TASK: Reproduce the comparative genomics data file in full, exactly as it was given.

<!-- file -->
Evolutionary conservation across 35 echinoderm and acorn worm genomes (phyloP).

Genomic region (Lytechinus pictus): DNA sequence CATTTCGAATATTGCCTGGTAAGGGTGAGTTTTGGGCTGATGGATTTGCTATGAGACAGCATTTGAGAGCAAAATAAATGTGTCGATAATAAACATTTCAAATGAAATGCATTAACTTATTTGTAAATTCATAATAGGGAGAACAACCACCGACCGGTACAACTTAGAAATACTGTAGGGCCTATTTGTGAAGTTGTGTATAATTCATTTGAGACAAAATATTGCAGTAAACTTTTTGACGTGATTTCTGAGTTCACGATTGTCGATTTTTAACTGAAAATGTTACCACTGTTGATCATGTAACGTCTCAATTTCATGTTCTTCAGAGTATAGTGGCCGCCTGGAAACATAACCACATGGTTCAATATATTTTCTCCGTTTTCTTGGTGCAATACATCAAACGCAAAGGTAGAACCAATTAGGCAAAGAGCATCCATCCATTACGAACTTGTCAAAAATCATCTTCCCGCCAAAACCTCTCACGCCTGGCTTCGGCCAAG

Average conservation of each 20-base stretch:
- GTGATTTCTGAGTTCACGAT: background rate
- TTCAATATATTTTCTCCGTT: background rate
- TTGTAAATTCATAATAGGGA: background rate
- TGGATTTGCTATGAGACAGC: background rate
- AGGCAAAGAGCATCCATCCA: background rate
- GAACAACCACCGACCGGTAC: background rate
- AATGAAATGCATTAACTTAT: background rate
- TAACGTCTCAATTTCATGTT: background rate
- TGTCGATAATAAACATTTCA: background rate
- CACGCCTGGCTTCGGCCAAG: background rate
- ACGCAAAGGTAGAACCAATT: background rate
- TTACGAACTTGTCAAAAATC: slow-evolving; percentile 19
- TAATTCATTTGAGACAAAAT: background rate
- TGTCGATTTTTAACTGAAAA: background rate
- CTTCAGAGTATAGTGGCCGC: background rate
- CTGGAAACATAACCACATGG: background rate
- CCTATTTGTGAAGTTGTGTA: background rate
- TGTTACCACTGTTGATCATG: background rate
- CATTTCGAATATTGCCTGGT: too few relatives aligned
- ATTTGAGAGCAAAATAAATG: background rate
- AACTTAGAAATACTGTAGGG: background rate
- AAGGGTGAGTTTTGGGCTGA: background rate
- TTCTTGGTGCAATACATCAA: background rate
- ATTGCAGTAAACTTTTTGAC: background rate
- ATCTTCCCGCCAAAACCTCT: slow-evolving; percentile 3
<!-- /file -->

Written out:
Evolutionary conservation across 35 echinoderm and acorn worm genomes (phyloP).

Genomic region (Lytechinus pictus): DNA sequence CATTTCGAATATTGCCTGGTAAGGGTGAGTTTTGGGCTGATGGATTTGCTATGAGACAGCATTTGAGAGCAAAATAAATGTGTCGATAATAAACATTTCAAATGAAATGCATTAACTTATTTGTAAATTCATAATAGGGAGAACAACCACCGACCGGTACAACTTAGAAATACTGTAGGGCCTATTTGTGAAGTTGTGTATAATTCATTTGAGACAAAATATTGCAGTAAACTTTTTGACGTGATTTCTGAGTTCACGATTGTCGATTTTTAACTGAAAATGTTACCACTGTTGATCATGTAACGTCTCAATTTCATGTTCTTCAGAGTATAGTGGCCGCCTGGAAACATAACCACATGGTTCAATATATTTTCTCCGTTTTCTTGGTGCAATACATCAAACGCAAAGGTAGAACCAATTAGGCAAAGAGCATCCATCCATTACGAACTTGTCAAAAATCATCTTCCCGCCAAAACCTCTCACGCCTGGCTTCGGCCAAG

Average conservation of each 20-base stretch:
- GTGATTTCTGAGTTCACGAT: background rate
- TTCAATATATTTTCTCCGTT: background rate
- TTGTAAATTCATAATAGGGA: background rate
- TGGATTTGCTATGAGACAGC: background rate
- AGGCAAAGAGCATCCATCCA: background rate
- GAACAACCACCGACCGGTAC: background rate
- AATGAAATGCATTAACTTAT: background rate
- TAACGTCTCAATTTCATGTT: background rate
- TGTCGATAATAAACATTTCA: background rate
- CACGCCTGGCTTCGGCCAAG: background rate
- ACGCAAAGGTAGAACCAATT: background rate
- TTACGAACTTGTCAAAAATC: slow-evolving; percentile 19
- TAATTCATTTGAGACAAAAT: background rate
- TGTCGATTTTTAACTGAAAA: background rate
- CTTCAGAGTATAGTGGCCGC: background rate
- CTGGAAACATAACCACATGG: background rate
- CCTATTTGTGAAGTTGTGTA: background rate
- TGTTACCACTGTTGATCATG: background rate
- CATTTCGAATATTGCCTGGT: too few relatives aligned
- ATTTGAGAGCAAAATAAATG: background rate
- AACTTAGAAATACTGTAGGG: background rate
- AAGGGTGAGTTTTGGGCTGA: background rate
- TTCTTGGTGCAATACATCAA: background rate
- ATTGCAGTAAACTTTTTGAC: background rate
- ATCTTCCCGCCAAAACCTCT: slow-evolving; percentile 3